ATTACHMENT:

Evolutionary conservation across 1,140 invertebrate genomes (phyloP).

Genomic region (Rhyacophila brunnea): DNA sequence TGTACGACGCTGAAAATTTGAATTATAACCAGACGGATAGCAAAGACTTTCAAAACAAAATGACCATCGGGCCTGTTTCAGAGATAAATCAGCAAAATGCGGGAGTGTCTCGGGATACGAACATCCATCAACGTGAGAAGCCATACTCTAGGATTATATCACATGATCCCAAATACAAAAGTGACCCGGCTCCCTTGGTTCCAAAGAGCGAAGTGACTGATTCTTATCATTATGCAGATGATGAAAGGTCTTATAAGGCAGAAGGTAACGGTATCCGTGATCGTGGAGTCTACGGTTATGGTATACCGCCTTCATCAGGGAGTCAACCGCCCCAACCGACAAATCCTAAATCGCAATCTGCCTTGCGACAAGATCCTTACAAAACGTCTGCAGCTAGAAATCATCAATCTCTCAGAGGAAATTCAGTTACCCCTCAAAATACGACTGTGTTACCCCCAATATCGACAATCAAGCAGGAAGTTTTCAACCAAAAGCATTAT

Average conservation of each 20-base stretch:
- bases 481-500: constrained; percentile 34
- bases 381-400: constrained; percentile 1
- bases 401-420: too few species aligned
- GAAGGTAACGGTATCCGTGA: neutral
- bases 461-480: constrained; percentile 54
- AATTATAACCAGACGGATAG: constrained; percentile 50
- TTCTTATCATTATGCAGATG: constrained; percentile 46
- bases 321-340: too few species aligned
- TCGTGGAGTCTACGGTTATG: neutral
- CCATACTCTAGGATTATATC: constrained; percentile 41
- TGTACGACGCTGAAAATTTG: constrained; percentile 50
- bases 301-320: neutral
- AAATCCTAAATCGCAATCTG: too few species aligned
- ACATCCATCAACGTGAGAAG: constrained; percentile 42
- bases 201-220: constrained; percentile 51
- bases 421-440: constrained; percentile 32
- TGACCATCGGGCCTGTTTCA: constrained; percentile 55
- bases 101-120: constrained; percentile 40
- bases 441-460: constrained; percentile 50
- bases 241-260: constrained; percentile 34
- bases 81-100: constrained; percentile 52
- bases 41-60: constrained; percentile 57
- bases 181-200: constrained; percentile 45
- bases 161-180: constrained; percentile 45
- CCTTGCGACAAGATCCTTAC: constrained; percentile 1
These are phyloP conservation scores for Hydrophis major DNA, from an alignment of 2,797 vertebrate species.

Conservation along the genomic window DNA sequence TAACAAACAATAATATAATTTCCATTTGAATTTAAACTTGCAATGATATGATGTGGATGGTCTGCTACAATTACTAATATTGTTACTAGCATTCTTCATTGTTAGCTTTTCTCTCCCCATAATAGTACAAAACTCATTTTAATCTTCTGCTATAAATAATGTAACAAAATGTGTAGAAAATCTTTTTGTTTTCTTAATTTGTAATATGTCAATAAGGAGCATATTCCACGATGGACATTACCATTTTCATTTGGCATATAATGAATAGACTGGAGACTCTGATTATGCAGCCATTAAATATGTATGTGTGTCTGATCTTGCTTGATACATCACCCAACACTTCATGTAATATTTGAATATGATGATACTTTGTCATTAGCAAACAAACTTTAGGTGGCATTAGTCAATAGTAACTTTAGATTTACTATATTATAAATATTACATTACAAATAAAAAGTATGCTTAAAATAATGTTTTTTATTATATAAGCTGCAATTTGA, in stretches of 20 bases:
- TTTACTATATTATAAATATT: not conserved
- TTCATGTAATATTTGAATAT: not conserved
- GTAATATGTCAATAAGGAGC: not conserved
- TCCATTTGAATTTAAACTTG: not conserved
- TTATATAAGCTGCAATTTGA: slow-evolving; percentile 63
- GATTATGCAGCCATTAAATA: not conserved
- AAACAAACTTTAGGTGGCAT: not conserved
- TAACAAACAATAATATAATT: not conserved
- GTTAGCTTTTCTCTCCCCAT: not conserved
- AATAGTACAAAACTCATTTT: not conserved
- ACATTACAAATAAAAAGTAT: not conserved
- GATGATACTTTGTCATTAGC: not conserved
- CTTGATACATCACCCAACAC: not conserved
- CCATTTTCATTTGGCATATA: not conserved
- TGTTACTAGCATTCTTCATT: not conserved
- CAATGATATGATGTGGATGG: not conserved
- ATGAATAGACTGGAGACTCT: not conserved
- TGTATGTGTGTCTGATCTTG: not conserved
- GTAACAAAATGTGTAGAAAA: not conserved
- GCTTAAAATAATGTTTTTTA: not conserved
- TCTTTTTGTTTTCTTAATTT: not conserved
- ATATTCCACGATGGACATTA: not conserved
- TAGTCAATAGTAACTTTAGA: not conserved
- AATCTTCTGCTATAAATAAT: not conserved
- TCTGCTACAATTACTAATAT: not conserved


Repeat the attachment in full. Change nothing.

Evolutionary conservation across 1,140 invertebrate genomes (phyloP).

Genomic region (Rhyacophila brunnea): DNA sequence TGTACGACGCTGAAAATTTGAATTATAACCAGACGGATAGCAAAGACTTTCAAAACAAAATGACCATCGGGCCTGTTTCAGAGATAAATCAGCAAAATGCGGGAGTGTCTCGGGATACGAACATCCATCAACGTGAGAAGCCATACTCTAGGATTATATCACATGATCCCAAATACAAAAGTGACCCGGCTCCCTTGGTTCCAAAGAGCGAAGTGACTGATTCTTATCATTATGCAGATGATGAAAGGTCTTATAAGGCAGAAGGTAACGGTATCCGTGATCGTGGAGTCTACGGTTATGGTATACCGCCTTCATCAGGGAGTCAACCGCCCCAACCGACAAATCCTAAATCGCAATCTGCCTTGCGACAAGATCCTTACAAAACGTCTGCAGCTAGAAATCATCAATCTCTCAGAGGAAATTCAGTTACCCCTCAAAATACGACTGTGTTACCCCCAATATCGACAATCAAGCAGGAAGTTTTCAACCAAAAGCATTAT

Average conservation of each 20-base stretch:
- bases 481-500: constrained; percentile 34
- bases 381-400: constrained; percentile 1
- bases 401-420: too few species aligned
- GAAGGTAACGGTATCCGTGA: neutral
- bases 461-480: constrained; percentile 54
- AATTATAACCAGACGGATAG: constrained; percentile 50
- TTCTTATCATTATGCAGATG: constrained; percentile 46
- bases 321-340: too few species aligned
- TCGTGGAGTCTACGGTTATG: neutral
- CCATACTCTAGGATTATATC: constrained; percentile 41
- TGTACGACGCTGAAAATTTG: constrained; percentile 50
- bases 301-320: neutral
- AAATCCTAAATCGCAATCTG: too few species aligned
- ACATCCATCAACGTGAGAAG: constrained; percentile 42
- bases 201-220: constrained; percentile 51
- bases 421-440: constrained; percentile 32
- TGACCATCGGGCCTGTTTCA: constrained; percentile 55
- bases 101-120: constrained; percentile 40
- bases 441-460: constrained; percentile 50
- bases 241-260: constrained; percentile 34
- bases 81-100: constrained; percentile 52
- bases 41-60: constrained; percentile 57
- bases 181-200: constrained; percentile 45
- bases 161-180: constrained; percentile 45
- CCTTGCGACAAGATCCTTAC: constrained; percentile 1
These are phyloP conservation scores for Hydrophis major DNA, from an alignment of 2,797 vertebrate species.

Conservation along the genomic window DNA sequence TAACAAACAATAATATAATTTCCATTTGAATTTAAACTTGCAATGATATGATGTGGATGGTCTGCTACAATTACTAATATTGTTACTAGCATTCTTCATTGTTAGCTTTTCTCTCCCCATAATAGTACAAAACTCATTTTAATCTTCTGCTATAAATAATGTAACAAAATGTGTAGAAAATCTTTTTGTTTTCTTAATTTGTAATATGTCAATAAGGAGCATATTCCACGATGGACATTACCATTTTCATTTGGCATATAATGAATAGACTGGAGACTCTGATTATGCAGCCATTAAATATGTATGTGTGTCTGATCTTGCTTGATACATCACCCAACACTTCATGTAATATTTGAATATGATGATACTTTGTCATTAGCAAACAAACTTTAGGTGGCATTAGTCAATAGTAACTTTAGATTTACTATATTATAAATATTACATTACAAATAAAAAGTATGCTTAAAATAATGTTTTTTATTATATAAGCTGCAATTTGA, in stretches of 20 bases:
- TTTACTATATTATAAATATT: not conserved
- TTCATGTAATATTTGAATAT: not conserved
- GTAATATGTCAATAAGGAGC: not conserved
- TCCATTTGAATTTAAACTTG: not conserved
- TTATATAAGCTGCAATTTGA: slow-evolving; percentile 63
- GATTATGCAGCCATTAAATA: not conserved
- AAACAAACTTTAGGTGGCAT: not conserved
- TAACAAACAATAATATAATT: not conserved
- GTTAGCTTTTCTCTCCCCAT: not conserved
- AATAGTACAAAACTCATTTT: not conserved
- ACATTACAAATAAAAAGTAT: not conserved
- GATGATACTTTGTCATTAGC: not conserved
- CTTGATACATCACCCAACAC: not conserved
- CCATTTTCATTTGGCATATA: not conserved
- TGTTACTAGCATTCTTCATT: not conserved
- CAATGATATGATGTGGATGG: not conserved
- ATGAATAGACTGGAGACTCT: not conserved
- TGTATGTGTGTCTGATCTTG: not conserved
- GTAACAAAATGTGTAGAAAA: not conserved
- GCTTAAAATAATGTTTTTTA: not conserved
- TCTTTTTGTTTTCTTAATTT: not conserved
- ATATTCCACGATGGACATTA: not conserved
- TAGTCAATAGTAACTTTAGA: not conserved
- AATCTTCTGCTATAAATAAT: not conserved
- TCTGCTACAATTACTAATAT: not conserved